Review of Charlotte Bronte's Jane Eyre, by Cindy Morson
Every reader finds a hero or heroine that embodies virtues and characteristics we value. We want to be like them, without being them. We want to be tough, courageous, witty, resolute, and overcome challenges with grace like them, but leave the poverty, hunger, war, betrayal, and destitution on the pages of their creator’s imagination. Heroines like Scarlet O’Hara, Lizzie Bennett, Lisbeth Salander, Katniss Everdeen, Hemione Granger were made more famous on the big screen, but it is the books that allow you to connect more intimately with what makes them tick. The inner thoughts and soliloquys of their struggles, allow the reader to empathize, to say, “I know how you feel,” or to take courage when they say or do something we may think we could never do, but always wanted to.
Personally, I love the classics, and I’ve re-discovered a favourite heroine in Jane Eyre. She kicks some noble asses, right off their shiny steeds. I read this book years ago, but it crossed my path (as a free give-away - yes, please!) and it had me ignoring meals and walking into walls as I turned pages, all over again. The language is so beautifully descriptive and poetic, I felt myself in the scene, wearing a grey silk frock, reading by the coal lit fire.
As an orphan with a loveless benefactress and cruel playmates, Jane tries to mold her character into a pleasing shape to receive the love any child would naturally crave in a household. She tries to change her true self a couple of times throughout the story to please others, but soon realizes that by doing so, the result is despair and further heartache. She finds role models and friendships in the boarding school she is sent to, where her strong principles and unyielding determination find roots. Then, Mr. Rochester enters the scene (dun dun duuuun!). Having read it once before, I was anticipating his appearance, like a school girl waiting for her crush to sit down next to her. (Don’t judge me). He’s no Johnny Depp, Ryan Reynolds, or whoever handsome creature floats your boat.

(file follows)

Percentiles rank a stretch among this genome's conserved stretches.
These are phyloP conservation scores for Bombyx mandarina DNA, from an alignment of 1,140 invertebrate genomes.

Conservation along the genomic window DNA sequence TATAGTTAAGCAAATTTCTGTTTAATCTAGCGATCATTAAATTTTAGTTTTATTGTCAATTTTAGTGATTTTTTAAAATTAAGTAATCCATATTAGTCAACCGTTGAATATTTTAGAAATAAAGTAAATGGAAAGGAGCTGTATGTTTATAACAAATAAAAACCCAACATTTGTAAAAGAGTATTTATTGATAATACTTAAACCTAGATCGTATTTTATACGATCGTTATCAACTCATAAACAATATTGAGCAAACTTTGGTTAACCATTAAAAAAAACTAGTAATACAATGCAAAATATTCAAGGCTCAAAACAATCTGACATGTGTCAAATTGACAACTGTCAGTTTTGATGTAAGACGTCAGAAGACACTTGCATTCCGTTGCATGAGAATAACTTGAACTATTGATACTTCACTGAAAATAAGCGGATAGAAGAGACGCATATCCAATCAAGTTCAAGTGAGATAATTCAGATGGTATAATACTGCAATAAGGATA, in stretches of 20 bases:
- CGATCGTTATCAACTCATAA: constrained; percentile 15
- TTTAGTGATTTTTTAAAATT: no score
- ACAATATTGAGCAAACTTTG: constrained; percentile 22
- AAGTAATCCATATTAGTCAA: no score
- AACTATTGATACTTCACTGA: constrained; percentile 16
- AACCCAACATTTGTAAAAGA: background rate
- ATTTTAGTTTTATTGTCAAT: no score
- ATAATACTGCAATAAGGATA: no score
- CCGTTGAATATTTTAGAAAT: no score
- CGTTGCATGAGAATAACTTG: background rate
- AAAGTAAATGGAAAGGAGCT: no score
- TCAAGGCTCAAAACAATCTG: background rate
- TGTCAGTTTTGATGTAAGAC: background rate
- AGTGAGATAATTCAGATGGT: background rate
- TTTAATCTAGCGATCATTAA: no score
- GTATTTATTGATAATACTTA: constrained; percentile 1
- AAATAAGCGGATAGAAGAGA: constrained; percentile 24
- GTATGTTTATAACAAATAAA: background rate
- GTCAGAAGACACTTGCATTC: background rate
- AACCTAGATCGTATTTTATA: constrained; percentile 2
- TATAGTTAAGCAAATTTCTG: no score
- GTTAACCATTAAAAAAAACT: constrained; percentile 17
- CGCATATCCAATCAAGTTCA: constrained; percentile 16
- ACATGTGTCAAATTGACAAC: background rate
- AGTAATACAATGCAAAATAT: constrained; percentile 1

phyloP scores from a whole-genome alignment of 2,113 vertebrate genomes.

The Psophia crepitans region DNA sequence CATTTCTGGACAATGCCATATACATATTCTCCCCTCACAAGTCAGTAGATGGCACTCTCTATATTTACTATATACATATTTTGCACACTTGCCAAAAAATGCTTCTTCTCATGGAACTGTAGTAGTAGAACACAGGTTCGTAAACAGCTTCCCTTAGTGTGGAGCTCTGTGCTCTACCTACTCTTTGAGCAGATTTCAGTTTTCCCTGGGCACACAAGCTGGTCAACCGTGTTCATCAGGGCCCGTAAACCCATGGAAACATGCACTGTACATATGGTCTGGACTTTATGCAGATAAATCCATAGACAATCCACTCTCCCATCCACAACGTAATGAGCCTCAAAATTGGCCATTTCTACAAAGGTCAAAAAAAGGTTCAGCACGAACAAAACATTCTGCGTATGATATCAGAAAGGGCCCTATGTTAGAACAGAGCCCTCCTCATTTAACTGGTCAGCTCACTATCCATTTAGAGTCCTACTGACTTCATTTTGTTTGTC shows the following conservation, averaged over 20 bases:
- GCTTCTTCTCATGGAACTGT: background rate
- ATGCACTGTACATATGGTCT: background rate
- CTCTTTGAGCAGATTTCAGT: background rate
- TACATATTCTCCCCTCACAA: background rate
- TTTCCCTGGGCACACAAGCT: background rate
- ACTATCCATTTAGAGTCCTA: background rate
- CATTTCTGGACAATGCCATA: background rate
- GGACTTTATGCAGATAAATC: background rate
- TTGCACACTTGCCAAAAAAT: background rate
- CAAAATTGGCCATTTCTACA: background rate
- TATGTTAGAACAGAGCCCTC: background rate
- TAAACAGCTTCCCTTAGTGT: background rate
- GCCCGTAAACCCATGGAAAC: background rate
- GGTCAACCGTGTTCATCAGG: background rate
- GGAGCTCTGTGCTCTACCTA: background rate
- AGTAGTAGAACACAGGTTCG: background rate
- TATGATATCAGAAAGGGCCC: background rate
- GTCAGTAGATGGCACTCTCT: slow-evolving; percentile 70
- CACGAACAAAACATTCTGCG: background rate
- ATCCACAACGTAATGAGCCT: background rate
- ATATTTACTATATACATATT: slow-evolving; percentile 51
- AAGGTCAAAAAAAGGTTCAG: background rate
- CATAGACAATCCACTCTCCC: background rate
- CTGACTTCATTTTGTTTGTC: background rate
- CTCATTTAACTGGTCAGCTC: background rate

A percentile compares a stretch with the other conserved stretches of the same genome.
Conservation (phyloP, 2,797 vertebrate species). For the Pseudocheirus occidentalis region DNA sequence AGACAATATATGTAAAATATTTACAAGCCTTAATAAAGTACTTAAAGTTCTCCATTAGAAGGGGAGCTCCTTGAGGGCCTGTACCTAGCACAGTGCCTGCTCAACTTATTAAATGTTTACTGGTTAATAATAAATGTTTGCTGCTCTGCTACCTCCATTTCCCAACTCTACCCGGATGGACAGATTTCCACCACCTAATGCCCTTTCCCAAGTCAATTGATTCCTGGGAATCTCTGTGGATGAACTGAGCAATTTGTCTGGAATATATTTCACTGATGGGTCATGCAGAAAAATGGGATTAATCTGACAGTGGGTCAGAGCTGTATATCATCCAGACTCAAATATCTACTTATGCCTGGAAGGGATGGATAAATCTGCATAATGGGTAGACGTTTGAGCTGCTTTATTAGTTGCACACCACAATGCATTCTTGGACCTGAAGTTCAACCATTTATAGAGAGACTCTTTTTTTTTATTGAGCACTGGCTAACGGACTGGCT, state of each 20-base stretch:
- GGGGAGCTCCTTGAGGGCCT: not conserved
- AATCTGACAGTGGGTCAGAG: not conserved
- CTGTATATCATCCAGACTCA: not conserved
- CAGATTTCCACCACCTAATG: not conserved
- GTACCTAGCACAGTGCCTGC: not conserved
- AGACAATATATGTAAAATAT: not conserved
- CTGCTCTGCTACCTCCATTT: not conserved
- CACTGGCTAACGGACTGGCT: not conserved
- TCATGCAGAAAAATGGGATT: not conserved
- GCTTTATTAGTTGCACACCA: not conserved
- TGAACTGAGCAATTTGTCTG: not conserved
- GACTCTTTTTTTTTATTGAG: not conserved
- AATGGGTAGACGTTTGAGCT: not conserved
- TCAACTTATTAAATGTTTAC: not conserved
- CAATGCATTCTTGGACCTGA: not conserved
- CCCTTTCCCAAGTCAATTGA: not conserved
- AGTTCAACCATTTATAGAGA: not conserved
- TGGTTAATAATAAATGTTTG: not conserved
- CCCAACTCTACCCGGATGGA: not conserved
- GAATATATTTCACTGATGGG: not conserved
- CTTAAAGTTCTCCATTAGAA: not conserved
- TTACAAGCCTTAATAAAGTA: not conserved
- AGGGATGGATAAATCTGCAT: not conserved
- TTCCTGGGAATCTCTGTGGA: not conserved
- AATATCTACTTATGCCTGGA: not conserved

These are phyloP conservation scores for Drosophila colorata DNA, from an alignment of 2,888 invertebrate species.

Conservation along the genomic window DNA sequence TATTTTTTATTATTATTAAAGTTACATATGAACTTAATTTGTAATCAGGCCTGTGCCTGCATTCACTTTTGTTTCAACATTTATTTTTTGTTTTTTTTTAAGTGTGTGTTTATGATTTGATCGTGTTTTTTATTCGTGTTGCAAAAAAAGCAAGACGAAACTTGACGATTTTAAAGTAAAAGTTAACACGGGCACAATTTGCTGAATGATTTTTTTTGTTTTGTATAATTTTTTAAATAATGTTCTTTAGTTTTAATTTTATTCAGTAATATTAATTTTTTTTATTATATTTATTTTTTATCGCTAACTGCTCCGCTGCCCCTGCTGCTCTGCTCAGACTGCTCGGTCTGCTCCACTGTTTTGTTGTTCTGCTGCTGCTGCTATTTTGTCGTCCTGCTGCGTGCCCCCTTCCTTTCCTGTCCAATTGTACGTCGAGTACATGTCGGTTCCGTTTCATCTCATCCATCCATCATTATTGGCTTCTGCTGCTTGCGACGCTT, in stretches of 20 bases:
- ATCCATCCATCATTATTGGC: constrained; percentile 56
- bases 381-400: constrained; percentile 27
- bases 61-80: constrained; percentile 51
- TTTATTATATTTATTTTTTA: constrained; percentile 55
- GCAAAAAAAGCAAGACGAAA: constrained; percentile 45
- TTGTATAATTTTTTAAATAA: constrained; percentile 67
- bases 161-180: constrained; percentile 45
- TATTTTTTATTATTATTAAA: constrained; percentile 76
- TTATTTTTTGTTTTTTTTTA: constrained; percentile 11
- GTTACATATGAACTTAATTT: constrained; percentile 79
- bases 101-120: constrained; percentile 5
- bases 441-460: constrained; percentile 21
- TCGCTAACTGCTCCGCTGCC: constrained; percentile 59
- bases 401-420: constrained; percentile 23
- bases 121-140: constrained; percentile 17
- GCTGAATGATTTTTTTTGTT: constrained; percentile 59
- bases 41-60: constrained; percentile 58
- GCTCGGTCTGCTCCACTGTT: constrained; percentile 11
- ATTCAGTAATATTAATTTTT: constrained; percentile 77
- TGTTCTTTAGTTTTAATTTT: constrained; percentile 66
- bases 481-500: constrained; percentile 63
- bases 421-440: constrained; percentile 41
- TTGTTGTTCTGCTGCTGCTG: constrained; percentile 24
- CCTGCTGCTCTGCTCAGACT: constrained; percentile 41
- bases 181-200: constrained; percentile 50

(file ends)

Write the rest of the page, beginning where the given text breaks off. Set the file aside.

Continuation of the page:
His mannerism is even quite brash, and, as Jane often describes, “brooding.” But Jane, having been told many times
that she is no goddess, is not one to value outer beauty over inner; and because we want to be like her, neither do we. Plus, we want our heroine to have the love she has lacked, and because Mr. Rochester provides love whole-heartedly to her, we adore him for it.
However, to me, this isn’t a love story, and that is far from the end. Charlotte Bronte provides a biography of the fictional Jane Eyre, much like Charles Dickens provides a life story of Oliver Twist: with a tragic turned noble character that overcomes all odds by sticking to her values and being rewarded with positive karma (especially when all seems impossible and destitute), and finding contentment. The reader loves her tenacity. Her principles are tested often and the more she passes the challenges, the more her values become cemented in her heart. We learn from Jane that to be anything other than our true self, to be “forced to keep the fire of [our] nature continually low, to compel it to burn inwardly and never utter a cry, though the imprisoned flame consumed vital after vital – this would be unendurable.” Thanks, Jane, for reminding us.